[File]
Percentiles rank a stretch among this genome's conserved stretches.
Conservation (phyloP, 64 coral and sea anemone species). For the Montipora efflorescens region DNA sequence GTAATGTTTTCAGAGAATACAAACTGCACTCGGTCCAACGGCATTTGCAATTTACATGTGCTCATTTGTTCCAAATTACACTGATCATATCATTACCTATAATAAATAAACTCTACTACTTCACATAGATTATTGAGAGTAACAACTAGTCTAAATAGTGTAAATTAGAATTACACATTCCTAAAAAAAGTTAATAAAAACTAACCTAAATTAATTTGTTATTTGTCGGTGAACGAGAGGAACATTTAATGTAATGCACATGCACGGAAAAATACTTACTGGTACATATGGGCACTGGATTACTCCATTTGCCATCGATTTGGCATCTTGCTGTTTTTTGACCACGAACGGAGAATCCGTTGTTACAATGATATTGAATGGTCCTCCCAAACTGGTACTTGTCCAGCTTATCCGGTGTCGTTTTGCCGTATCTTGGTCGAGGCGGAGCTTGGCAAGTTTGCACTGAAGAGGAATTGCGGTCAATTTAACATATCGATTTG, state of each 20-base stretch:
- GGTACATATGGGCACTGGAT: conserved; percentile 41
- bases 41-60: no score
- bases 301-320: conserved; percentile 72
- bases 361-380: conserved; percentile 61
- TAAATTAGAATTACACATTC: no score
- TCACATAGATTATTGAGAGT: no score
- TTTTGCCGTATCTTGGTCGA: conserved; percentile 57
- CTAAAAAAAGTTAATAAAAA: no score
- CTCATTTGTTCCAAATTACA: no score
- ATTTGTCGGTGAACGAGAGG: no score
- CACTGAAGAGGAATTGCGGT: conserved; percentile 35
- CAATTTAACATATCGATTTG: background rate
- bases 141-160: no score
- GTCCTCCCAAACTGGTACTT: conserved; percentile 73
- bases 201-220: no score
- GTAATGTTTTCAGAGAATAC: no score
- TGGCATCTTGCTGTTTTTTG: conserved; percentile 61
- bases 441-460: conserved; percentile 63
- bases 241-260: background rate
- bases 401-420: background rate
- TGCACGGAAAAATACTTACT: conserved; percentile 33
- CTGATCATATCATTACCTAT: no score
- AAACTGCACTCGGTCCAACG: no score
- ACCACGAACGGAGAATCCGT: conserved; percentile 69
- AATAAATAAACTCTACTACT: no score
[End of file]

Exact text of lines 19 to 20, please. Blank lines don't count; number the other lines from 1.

- TGGCATCTTGCTGTTTTTTG: conserved; percentile 61
- bases 441-460: conserved; percentile 63